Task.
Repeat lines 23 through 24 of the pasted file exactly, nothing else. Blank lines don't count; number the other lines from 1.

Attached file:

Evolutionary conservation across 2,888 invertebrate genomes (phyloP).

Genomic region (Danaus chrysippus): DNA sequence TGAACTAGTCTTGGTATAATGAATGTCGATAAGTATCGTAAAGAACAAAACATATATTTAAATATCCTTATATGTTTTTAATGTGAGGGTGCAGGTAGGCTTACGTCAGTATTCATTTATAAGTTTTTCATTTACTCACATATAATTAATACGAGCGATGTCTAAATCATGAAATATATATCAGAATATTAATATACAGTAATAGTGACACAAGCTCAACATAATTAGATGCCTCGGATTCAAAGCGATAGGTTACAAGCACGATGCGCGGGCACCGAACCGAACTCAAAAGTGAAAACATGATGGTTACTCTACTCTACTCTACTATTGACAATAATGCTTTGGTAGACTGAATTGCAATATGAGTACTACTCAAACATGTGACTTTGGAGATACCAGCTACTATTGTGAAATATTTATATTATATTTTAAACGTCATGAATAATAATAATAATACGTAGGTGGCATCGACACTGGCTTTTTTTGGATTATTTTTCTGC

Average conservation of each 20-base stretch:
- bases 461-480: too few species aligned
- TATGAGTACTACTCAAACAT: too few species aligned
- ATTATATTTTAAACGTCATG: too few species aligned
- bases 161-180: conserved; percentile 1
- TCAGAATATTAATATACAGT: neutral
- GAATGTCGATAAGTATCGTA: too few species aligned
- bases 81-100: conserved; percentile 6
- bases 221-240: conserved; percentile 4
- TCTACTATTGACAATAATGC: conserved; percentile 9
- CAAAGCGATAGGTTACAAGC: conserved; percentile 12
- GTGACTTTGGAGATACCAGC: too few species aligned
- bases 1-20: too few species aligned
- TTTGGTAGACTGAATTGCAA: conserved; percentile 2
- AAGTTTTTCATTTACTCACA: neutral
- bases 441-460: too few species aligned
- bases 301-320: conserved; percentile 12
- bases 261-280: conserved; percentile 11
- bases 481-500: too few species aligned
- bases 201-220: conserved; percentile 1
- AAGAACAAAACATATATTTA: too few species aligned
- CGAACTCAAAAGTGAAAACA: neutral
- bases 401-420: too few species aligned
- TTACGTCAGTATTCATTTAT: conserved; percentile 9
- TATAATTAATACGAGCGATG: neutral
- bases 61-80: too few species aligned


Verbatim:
- AAGAACAAAACATATATTTA: too few species aligned
- CGAACTCAAAAGTGAAAACA: neutral